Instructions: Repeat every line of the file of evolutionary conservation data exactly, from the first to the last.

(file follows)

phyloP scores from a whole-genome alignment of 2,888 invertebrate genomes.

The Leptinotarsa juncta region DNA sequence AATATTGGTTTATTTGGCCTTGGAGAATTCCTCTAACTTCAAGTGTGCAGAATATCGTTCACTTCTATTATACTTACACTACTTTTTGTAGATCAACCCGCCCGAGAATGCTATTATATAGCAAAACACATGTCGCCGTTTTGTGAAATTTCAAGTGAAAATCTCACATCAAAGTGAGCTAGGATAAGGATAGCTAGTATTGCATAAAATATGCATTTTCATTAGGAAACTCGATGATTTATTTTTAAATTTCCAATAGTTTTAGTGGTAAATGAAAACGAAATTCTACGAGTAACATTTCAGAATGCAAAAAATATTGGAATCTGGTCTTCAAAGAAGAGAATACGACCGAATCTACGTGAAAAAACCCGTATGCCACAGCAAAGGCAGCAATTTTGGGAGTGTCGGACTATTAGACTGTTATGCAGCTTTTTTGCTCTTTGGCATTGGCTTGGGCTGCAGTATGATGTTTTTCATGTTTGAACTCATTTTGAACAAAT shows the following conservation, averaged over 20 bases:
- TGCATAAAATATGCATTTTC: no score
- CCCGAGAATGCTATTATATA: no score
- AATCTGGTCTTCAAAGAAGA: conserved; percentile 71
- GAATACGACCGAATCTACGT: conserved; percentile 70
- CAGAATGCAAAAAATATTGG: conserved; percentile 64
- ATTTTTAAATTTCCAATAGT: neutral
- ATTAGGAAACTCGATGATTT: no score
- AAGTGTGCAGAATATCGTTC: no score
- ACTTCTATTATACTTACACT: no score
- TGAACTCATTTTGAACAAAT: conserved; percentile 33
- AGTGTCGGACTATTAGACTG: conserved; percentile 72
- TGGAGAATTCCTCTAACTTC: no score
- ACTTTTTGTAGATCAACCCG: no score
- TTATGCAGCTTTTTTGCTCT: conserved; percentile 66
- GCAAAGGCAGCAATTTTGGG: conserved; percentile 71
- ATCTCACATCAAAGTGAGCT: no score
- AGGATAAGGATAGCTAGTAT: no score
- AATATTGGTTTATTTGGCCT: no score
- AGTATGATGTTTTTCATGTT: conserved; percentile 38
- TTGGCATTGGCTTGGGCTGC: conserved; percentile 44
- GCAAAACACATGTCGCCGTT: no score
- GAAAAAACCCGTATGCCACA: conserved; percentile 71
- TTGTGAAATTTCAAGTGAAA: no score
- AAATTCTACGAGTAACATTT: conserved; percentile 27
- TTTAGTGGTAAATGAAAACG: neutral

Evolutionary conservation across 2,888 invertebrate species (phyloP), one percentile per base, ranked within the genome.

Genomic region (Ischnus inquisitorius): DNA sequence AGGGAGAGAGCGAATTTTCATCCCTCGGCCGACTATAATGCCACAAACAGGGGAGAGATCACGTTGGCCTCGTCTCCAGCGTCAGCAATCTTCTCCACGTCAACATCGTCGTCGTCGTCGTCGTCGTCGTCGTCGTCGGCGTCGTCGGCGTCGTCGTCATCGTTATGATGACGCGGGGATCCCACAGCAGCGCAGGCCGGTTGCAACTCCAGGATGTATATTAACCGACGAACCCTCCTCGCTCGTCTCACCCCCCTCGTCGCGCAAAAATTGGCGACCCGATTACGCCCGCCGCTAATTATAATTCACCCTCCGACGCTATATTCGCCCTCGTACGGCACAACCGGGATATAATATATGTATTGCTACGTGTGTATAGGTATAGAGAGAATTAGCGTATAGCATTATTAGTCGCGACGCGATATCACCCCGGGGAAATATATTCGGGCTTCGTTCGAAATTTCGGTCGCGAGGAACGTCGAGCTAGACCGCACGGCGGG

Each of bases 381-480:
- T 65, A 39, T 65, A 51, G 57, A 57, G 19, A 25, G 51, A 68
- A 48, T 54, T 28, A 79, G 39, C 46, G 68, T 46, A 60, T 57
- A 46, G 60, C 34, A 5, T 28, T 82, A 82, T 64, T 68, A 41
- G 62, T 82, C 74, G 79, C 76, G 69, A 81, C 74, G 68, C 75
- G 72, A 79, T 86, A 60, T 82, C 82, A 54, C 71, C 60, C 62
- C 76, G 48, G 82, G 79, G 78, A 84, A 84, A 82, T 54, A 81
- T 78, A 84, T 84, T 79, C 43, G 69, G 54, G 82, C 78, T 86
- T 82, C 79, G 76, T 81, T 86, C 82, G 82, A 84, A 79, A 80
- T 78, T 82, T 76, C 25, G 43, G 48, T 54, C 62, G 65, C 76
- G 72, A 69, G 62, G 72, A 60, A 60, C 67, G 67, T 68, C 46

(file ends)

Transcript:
phyloP scores from a whole-genome alignment of 2,888 invertebrate genomes.

The Leptinotarsa juncta region DNA sequence AATATTGGTTTATTTGGCCTTGGAGAATTCCTCTAACTTCAAGTGTGCAGAATATCGTTCACTTCTATTATACTTACACTACTTTTTGTAGATCAACCCGCCCGAGAATGCTATTATATAGCAAAACACATGTCGCCGTTTTGTGAAATTTCAAGTGAAAATCTCACATCAAAGTGAGCTAGGATAAGGATAGCTAGTATTGCATAAAATATGCATTTTCATTAGGAAACTCGATGATTTATTTTTAAATTTCCAATAGTTTTAGTGGTAAATGAAAACGAAATTCTACGAGTAACATTTCAGAATGCAAAAAATATTGGAATCTGGTCTTCAAAGAAGAGAATACGACCGAATCTACGTGAAAAAACCCGTATGCCACAGCAAAGGCAGCAATTTTGGGAGTGTCGGACTATTAGACTGTTATGCAGCTTTTTTGCTCTTTGGCATTGGCTTGGGCTGCAGTATGATGTTTTTCATGTTTGAACTCATTTTGAACAAAT shows the following conservation, averaged over 20 bases:
- TGCATAAAATATGCATTTTC: no score
- CCCGAGAATGCTATTATATA: no score
- AATCTGGTCTTCAAAGAAGA: conserved; percentile 71
- GAATACGACCGAATCTACGT: conserved; percentile 70
- CAGAATGCAAAAAATATTGG: conserved; percentile 64
- ATTTTTAAATTTCCAATAGT: neutral
- ATTAGGAAACTCGATGATTT: no score
- AAGTGTGCAGAATATCGTTC: no score
- ACTTCTATTATACTTACACT: no score
- TGAACTCATTTTGAACAAAT: conserved; percentile 33
- AGTGTCGGACTATTAGACTG: conserved; percentile 72
- TGGAGAATTCCTCTAACTTC: no score
- ACTTTTTGTAGATCAACCCG: no score
- TTATGCAGCTTTTTTGCTCT: conserved; percentile 66
- GCAAAGGCAGCAATTTTGGG: conserved; percentile 71
- ATCTCACATCAAAGTGAGCT: no score
- AGGATAAGGATAGCTAGTAT: no score
- AATATTGGTTTATTTGGCCT: no score
- AGTATGATGTTTTTCATGTT: conserved; percentile 38
- TTGGCATTGGCTTGGGCTGC: conserved; percentile 44
- GCAAAACACATGTCGCCGTT: no score
- GAAAAAACCCGTATGCCACA: conserved; percentile 71
- TTGTGAAATTTCAAGTGAAA: no score
- AAATTCTACGAGTAACATTT: conserved; percentile 27
- TTTAGTGGTAAATGAAAACG: neutral

Evolutionary conservation across 2,888 invertebrate species (phyloP), one percentile per base, ranked within the genome.

Genomic region (Ischnus inquisitorius): DNA sequence AGGGAGAGAGCGAATTTTCATCCCTCGGCCGACTATAATGCCACAAACAGGGGAGAGATCACGTTGGCCTCGTCTCCAGCGTCAGCAATCTTCTCCACGTCAACATCGTCGTCGTCGTCGTCGTCGTCGTCGTCGTCGGCGTCGTCGGCGTCGTCGTCATCGTTATGATGACGCGGGGATCCCACAGCAGCGCAGGCCGGTTGCAACTCCAGGATGTATATTAACCGACGAACCCTCCTCGCTCGTCTCACCCCCCTCGTCGCGCAAAAATTGGCGACCCGATTACGCCCGCCGCTAATTATAATTCACCCTCCGACGCTATATTCGCCCTCGTACGGCACAACCGGGATATAATATATGTATTGCTACGTGTGTATAGGTATAGAGAGAATTAGCGTATAGCATTATTAGTCGCGACGCGATATCACCCCGGGGAAATATATTCGGGCTTCGTTCGAAATTTCGGTCGCGAGGAACGTCGAGCTAGACCGCACGGCGGG

Each of bases 381-480:
- T 65, A 39, T 65, A 51, G 57, A 57, G 19, A 25, G 51, A 68
- A 48, T 54, T 28, A 79, G 39, C 46, G 68, T 46, A 60, T 57
- A 46, G 60, C 34, A 5, T 28, T 82, A 82, T 64, T 68, A 41
- G 62, T 82, C 74, G 79, C 76, G 69, A 81, C 74, G 68, C 75
- G 72, A 79, T 86, A 60, T 82, C 82, A 54, C 71, C 60, C 62
- C 76, G 48, G 82, G 79, G 78, A 84, A 84, A 82, T 54, A 81
- T 78, A 84, T 84, T 79, C 43, G 69, G 54, G 82, C 78, T 86
- T 82, C 79, G 76, T 81, T 86, C 82, G 82, A 84, A 79, A 80
- T 78, T 82, T 76, C 25, G 43, G 48, T 54, C 62, G 65, C 76
- G 72, A 69, G 62, G 72, A 60, A 60, C 67, G 67, T 68, C 46